Blood of Angels
416p. Jove. $7.99
Michael Marshall's (AKA Michael Marshall Smith) "Straw Men" trilogy falls into the thriller category, but the books are so dark and disturbing they might also be considered as contemporary horror. There's also a weird, if not supernatural, vast-conspiracy-against-all-humanity theory that spooks them up somewhat. The third of three (following The Straw Men and Upright Man), Blood of Angels features ex-CIA operative Ward Hopkins, his now-girlfriend FBI agent Nina Baynam and, eventually, ex-Los Angeles police detective John Zandt. They are fighting the murderous Straw Men, an ancient brotherhood that feels humanity went haywire with civilization and sees killing as many members of it as possible as its duty. One of its most effective operatives is Paul, a twin who Ward never knew existed until his parents were murdered back in book one. At the end of book two, Paul was safely ensconced in prison, but springing a federal prisoner is nothing for the Straw Men. On the east coast, a deceptively mild-mannered Florida tourist photographer is set on a shady mission by the man he thinks of as the Forward Thinking Boy (Paul, of course). Across the country, So-Cal rich kid drug-dealer Lee John Hudek is drawn into bigger and more deadly things than supplying pills for his pointless peers. Ward and Nina's rural respite in the Pacific Norwest comes to an end when Nina is pulled back into FBI work to investigate a possible female serial killer in Virginia. The three story lines are braided into a quick-burning fuse of a standalone novel that's nearly impossible to stop reading. Marshall's fluid writing is several notches higher than that of the average thriller and there's more than sheer entertainment here, too. The novel is, to some extent, a meditation on the meaning of death and, more obviously, cannot help but consider a world where organizations of killers who delight in death and destruction are not fiction. The first of this trilogy was praised by Stephen King as a "masterpiece"; this one may be even better. (CFQ Vol. 37, Issue #8)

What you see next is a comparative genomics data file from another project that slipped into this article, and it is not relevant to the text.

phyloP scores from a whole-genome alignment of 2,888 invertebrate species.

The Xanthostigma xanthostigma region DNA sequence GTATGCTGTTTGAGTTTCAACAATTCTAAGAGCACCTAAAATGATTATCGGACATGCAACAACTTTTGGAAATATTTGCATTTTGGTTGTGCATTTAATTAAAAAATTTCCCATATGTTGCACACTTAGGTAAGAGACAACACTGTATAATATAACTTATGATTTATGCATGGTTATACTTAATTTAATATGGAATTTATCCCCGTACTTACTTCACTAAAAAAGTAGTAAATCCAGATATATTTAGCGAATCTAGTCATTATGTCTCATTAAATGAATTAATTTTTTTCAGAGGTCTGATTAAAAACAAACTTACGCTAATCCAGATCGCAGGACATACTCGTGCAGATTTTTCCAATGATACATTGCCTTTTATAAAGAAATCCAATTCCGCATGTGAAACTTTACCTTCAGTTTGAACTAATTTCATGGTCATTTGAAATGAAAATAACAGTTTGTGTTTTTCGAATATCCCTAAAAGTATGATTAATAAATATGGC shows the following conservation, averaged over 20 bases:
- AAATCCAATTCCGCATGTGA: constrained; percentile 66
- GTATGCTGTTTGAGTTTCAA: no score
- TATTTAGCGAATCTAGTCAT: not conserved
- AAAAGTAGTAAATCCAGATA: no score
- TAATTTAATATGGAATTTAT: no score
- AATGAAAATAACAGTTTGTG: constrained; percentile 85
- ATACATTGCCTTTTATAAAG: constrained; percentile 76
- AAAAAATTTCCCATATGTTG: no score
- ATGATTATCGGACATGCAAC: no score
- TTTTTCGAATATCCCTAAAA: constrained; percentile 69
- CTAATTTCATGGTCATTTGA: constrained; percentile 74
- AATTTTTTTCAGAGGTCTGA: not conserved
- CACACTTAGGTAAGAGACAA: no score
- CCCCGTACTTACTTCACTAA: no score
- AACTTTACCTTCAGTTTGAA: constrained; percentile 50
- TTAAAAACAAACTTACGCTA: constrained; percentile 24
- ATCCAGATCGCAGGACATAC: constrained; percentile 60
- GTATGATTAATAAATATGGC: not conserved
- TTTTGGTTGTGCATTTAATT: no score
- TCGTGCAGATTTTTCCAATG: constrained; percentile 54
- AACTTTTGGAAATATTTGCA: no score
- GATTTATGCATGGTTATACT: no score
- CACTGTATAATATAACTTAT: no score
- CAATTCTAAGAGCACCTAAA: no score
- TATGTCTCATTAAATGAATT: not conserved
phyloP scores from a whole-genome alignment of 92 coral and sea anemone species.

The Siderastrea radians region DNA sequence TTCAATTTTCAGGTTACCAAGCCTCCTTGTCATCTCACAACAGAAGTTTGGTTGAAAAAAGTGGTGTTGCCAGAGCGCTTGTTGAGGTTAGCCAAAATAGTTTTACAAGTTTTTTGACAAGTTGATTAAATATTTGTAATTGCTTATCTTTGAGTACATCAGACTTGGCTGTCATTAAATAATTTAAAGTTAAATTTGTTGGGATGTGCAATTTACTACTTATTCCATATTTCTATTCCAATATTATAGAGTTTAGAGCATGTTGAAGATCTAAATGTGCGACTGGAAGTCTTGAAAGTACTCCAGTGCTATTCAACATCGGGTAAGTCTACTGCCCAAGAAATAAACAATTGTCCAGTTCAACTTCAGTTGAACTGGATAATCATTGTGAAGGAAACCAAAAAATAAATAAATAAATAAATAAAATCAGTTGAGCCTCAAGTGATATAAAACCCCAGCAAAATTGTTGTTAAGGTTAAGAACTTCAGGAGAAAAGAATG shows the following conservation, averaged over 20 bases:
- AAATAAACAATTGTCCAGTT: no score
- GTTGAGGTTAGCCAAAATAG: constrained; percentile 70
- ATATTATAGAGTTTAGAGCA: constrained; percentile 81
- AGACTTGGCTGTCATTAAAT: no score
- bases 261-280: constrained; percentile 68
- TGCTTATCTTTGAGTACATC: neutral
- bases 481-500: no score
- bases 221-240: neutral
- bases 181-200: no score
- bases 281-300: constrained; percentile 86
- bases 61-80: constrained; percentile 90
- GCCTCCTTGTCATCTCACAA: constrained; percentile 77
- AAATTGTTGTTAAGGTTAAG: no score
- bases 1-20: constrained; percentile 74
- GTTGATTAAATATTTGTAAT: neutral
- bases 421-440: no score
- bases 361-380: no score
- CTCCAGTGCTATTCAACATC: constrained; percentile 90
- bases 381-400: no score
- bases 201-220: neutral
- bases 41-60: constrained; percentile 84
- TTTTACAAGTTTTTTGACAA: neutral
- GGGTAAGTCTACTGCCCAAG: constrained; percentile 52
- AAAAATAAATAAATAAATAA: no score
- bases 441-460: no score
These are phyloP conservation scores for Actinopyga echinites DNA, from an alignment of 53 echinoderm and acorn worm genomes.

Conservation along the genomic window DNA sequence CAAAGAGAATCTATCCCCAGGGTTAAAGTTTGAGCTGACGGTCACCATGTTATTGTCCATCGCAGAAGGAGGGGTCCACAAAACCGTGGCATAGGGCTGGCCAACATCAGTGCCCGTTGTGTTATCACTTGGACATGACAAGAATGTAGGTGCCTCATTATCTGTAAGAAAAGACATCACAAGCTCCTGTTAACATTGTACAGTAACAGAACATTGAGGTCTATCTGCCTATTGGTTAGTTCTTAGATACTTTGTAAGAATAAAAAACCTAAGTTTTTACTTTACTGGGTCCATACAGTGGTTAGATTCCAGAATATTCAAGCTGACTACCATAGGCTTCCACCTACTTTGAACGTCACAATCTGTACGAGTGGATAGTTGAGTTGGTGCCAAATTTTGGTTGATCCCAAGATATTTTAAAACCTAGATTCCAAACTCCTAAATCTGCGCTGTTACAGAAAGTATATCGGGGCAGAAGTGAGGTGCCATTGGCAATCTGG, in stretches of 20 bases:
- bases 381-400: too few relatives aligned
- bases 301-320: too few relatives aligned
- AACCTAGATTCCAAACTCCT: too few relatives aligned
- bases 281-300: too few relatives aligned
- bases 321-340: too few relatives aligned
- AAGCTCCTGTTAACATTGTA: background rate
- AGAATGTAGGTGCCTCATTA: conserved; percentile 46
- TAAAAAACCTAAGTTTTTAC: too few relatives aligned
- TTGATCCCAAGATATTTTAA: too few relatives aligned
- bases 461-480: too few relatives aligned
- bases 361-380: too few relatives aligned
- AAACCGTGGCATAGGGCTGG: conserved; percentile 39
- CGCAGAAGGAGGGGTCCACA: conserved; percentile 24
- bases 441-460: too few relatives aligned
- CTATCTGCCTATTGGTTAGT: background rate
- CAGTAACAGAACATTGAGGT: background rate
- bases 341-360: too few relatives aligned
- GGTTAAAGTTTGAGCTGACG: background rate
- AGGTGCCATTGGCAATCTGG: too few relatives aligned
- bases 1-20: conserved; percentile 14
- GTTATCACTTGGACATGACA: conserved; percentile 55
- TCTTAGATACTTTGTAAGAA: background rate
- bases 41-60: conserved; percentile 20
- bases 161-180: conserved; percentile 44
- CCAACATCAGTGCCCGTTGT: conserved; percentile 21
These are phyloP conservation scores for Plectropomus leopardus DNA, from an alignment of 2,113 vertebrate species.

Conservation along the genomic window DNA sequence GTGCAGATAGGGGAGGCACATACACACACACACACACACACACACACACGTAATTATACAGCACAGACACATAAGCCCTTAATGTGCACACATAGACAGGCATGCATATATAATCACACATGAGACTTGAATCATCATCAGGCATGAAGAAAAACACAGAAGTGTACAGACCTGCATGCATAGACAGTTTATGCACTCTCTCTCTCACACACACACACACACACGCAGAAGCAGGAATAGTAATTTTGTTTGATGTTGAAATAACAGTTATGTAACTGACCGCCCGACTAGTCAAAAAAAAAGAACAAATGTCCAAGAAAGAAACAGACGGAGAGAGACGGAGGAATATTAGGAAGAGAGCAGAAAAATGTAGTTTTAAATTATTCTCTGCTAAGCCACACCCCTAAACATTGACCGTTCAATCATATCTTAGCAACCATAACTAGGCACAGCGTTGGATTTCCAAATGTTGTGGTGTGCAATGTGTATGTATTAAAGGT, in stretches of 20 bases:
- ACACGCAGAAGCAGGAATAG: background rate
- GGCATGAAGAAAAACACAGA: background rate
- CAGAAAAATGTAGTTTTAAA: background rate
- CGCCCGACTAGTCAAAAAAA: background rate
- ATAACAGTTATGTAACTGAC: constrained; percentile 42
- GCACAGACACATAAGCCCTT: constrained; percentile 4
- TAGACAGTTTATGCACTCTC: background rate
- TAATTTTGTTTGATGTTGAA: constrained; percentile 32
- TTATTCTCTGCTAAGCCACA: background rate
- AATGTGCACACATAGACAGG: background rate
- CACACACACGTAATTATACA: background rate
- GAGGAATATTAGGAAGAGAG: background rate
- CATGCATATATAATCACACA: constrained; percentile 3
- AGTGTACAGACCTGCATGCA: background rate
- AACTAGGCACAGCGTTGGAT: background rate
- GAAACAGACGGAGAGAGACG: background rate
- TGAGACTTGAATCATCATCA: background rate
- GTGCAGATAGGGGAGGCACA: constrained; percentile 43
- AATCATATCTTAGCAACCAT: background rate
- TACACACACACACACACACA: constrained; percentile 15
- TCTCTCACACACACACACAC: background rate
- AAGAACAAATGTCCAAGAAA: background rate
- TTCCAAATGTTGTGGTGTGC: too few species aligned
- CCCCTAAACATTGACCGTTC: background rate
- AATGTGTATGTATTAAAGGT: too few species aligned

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Note: The first two books of the series are The Straw Men (2002) and The Upright Man (2004) (known as The Lonely Dead in the UK). As Michael Marshal Smith, the author's works include the collection More Tomorrow and Other Stories (2003), and novels One of Us (1998), Spares (1996), and Only Forward (1995). In addition to the reviews of More Tomorrow and Other Stories and Spares there is also an interview with Michael Marshall Smith on the DarkEcho site.